It’s surprising how many of the central features of Lovecraft’s work are present here. There’s the combination of “revulson and interest” that the narrator feels for the artist John Evans (who seems like he ought to exhibit in a gallery with Pickman). There’s the build up from rumor to witness of horror. But the village of Polearn, in particular, seems a place that likely sent immigrants to Lovecraft County. Certainly, whoever carved prophetic bas reliefs in their church was hard at work, later or earlier, ensuring the availability of convenient expository sculpture in abandoned cities around the world. But it’s the narrator’s love for the place that lifts the story above its relatively pedestrian plot. It makes Polearn more than just a random setting for horror: Benson lays out his descriptions perfectly, so that it’s easy to see both why this one person happily abandons a successful career to live there, and why most people would never bother so much as passing through.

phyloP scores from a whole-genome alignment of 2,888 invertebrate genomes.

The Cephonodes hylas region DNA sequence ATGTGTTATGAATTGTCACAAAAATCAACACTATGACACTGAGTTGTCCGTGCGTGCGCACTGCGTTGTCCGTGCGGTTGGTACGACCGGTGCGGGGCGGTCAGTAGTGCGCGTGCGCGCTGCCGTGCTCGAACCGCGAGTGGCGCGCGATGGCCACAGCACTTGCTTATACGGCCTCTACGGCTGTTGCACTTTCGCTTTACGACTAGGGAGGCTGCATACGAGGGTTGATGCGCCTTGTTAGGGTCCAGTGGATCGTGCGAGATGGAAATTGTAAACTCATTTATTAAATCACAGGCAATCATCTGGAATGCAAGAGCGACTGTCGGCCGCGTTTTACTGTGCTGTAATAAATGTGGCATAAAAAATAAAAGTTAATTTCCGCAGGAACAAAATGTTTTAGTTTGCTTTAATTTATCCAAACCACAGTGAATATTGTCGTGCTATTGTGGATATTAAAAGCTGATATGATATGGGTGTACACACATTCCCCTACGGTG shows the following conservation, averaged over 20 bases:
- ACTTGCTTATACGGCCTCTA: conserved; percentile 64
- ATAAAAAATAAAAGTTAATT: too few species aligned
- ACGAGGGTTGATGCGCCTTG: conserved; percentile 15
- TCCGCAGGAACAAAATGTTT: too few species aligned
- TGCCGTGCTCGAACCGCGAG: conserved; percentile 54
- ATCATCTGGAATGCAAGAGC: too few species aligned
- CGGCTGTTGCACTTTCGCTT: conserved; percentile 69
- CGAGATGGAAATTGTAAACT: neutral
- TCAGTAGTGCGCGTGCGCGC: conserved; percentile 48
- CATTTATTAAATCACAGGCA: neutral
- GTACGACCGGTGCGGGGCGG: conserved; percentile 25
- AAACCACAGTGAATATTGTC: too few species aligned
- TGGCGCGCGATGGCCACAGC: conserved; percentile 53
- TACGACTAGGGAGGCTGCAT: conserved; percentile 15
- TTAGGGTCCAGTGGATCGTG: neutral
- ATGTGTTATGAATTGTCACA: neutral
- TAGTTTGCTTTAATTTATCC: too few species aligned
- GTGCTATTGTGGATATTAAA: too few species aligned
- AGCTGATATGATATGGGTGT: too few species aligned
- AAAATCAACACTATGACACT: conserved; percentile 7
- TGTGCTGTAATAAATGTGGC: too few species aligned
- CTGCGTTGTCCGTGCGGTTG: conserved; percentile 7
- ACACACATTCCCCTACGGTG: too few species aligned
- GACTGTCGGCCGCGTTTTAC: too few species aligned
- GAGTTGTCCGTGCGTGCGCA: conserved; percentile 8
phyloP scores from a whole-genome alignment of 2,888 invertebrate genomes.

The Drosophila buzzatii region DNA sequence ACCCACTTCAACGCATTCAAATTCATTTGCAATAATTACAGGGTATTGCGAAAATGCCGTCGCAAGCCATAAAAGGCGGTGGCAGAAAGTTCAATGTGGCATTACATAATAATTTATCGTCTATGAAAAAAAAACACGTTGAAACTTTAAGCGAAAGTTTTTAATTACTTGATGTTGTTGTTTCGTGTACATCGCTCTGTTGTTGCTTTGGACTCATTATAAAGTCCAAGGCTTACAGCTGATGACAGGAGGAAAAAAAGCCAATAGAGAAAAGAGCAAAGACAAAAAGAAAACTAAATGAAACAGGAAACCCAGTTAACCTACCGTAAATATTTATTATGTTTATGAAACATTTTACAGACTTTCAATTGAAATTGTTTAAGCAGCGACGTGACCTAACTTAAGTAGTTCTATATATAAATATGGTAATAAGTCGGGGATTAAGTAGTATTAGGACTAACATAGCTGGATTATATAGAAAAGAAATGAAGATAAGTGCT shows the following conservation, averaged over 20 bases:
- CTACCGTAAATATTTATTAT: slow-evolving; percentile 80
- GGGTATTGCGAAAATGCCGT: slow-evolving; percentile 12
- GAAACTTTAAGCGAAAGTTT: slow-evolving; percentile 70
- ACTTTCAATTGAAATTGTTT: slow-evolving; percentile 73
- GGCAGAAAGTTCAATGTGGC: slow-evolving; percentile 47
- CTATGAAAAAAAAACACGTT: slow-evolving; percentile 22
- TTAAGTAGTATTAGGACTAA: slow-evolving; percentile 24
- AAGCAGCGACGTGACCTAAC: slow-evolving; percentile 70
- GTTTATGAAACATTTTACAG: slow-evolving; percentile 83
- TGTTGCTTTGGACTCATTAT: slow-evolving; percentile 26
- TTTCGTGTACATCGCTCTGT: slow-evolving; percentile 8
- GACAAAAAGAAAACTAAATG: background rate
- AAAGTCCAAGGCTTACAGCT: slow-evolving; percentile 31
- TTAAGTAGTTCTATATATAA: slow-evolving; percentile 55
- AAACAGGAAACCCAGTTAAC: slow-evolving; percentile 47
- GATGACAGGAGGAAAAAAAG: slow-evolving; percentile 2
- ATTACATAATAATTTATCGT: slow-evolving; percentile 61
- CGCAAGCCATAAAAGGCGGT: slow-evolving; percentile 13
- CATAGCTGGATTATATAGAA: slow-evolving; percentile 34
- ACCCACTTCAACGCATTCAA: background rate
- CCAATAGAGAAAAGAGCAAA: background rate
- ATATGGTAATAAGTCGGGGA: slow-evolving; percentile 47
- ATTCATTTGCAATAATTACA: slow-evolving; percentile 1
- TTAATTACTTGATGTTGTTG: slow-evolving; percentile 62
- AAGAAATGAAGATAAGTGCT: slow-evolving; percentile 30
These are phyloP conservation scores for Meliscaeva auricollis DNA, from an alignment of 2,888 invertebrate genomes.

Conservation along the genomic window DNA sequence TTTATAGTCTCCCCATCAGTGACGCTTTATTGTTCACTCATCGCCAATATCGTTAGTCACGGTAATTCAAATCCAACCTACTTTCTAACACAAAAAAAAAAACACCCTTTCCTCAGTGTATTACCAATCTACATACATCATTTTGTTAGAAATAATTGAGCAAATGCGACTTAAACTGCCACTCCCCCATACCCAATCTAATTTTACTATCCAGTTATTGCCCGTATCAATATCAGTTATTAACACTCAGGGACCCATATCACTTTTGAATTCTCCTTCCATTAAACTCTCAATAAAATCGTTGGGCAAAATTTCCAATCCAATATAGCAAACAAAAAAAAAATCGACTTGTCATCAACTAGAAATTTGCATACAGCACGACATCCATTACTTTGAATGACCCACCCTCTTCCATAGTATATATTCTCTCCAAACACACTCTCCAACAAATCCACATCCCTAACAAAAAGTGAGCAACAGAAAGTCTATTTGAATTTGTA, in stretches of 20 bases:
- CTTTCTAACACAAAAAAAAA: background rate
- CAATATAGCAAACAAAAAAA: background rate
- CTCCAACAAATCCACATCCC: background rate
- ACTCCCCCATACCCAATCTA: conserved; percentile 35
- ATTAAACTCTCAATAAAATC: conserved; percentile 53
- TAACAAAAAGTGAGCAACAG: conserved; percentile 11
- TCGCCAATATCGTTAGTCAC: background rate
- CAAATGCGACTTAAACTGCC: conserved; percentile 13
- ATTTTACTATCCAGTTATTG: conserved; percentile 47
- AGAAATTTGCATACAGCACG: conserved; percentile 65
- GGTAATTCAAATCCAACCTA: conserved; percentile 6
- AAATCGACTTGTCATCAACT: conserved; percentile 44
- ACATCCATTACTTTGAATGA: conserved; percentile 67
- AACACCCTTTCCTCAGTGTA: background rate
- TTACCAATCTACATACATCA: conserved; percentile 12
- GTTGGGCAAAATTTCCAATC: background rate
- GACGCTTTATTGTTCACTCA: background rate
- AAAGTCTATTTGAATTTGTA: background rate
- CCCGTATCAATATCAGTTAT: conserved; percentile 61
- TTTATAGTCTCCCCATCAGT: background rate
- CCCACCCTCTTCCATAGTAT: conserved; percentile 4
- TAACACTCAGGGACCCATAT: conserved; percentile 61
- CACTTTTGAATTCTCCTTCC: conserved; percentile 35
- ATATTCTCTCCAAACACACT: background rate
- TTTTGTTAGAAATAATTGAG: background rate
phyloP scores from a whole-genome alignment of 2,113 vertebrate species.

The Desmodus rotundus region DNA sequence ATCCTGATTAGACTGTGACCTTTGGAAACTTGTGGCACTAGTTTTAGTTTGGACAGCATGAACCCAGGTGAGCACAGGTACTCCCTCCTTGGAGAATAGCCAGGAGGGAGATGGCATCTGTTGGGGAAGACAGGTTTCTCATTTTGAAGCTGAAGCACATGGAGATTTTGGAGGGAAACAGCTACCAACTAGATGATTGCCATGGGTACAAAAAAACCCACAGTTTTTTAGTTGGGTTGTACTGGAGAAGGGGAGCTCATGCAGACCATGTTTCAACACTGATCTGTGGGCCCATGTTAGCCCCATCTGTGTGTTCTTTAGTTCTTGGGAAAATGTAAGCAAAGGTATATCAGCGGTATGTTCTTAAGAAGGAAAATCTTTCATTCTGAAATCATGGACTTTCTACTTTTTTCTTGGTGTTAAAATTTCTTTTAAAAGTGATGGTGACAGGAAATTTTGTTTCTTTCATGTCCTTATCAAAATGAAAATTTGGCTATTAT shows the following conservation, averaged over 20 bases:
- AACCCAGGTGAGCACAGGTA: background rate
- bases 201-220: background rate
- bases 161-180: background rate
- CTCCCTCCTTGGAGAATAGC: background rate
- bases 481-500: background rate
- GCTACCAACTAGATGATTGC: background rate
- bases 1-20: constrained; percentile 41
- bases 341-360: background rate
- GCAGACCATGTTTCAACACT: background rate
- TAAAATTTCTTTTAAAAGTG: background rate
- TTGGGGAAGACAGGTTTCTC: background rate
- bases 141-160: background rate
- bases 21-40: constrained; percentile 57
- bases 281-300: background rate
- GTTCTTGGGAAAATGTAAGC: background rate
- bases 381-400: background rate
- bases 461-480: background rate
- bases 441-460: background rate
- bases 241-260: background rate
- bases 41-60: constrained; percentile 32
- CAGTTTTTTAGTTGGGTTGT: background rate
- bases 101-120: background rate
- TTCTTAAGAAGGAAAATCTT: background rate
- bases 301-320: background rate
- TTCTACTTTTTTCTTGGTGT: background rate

The powerful emotional relationship with place permeates Lovecraft’s own work. His most memorable stories build horror around love letters—or hate letters—to cities real and imaginary. Arkham, Kingsport, and Innsmouth, New York, Providence… all as vivid for how he feels about them as for physical description. And all leave their mark on the monsters they produce or attract.